Planning Changes

Planning Changes

New South Wales is experiencing a housing affordability crisis and part of the solution is to increase urban density. I support the National Housing Accord target for New South Wales to build an additional 314,000 to 377,000 “well located” homes by 2029, with the inner city providing its fair share in uplift. But proposed changes to prevent consent authorities from refusing apartments of certain heights and gross floor area within a specified radius of a train station, light rail stop or shopping centre will not deliver the affordability or liveability we need.

The proposed changes override long established planning rules to sensitively locate density to protect heritage, environment, solar access, tree canopy, healthy homes and access to services. Proposed heights don’t even fit in proposed floor space ratios which means the rules would allow high rise development up to 30 stories without any strategic planning. Design criteria like separation between buildings to ensure ventilation and privacy would be abandoned.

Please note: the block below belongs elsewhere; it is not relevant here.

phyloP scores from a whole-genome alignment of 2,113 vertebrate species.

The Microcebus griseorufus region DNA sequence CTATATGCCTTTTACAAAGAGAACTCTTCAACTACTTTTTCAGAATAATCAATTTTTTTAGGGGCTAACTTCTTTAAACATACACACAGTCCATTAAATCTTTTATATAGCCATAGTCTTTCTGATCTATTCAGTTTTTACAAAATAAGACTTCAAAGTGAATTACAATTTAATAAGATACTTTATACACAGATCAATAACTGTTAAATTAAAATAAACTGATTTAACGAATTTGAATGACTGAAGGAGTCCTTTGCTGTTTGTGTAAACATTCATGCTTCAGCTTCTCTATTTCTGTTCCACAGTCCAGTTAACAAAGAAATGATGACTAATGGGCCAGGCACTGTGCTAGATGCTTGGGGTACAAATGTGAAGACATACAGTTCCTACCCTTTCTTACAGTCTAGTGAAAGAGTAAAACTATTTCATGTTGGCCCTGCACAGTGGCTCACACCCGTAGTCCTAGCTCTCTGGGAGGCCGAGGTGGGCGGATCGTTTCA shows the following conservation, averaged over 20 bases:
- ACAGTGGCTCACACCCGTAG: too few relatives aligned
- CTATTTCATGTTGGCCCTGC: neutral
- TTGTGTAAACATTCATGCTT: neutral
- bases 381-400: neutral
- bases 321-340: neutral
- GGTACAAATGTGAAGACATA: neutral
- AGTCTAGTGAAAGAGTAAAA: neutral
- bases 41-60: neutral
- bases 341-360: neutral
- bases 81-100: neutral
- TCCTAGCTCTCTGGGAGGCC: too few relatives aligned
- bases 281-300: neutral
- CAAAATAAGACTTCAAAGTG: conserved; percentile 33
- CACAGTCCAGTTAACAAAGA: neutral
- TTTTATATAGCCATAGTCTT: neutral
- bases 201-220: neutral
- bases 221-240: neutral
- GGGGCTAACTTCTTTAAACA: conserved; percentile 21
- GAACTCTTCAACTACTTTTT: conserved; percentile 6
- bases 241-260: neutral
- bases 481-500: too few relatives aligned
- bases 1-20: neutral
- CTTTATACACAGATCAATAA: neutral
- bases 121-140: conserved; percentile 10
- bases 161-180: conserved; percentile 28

There are no provisions to deliver affordable housing – the laws actually facilitate current trends of converting buildings of many small affordable homes into a few luxury apartments. Planning rules are not what stops developers from providing affordable homes; in fact most don’t want to intentionally flood the market with low priced apartments that would drive values down. Housing security in areas near stations and centres is at risk with any building under seven stories essentially rezoned for uplift.  

We can deliver the density needed through strategic based planning that determines where density is best located in a way that protects sustainability, liveability and heritage. The City of Sydney and Woollahra Municipal Council exceeded their 2016-2021 targets and are willing to do the place-based planning work to deliver further density under the National Housing Accord. I have asked the state government to abandon its one-size-fits-all approach to density and give councils density targets and timeframes.   

Both the City of Sydney and Woollahra Council have raised concerns about the impacts on infrastructure and amenity if increased density is not done properly. Woollahra Council’s submission > HERE  

Details of the government’s proposed increase in low and mid rise housing> HERE. 

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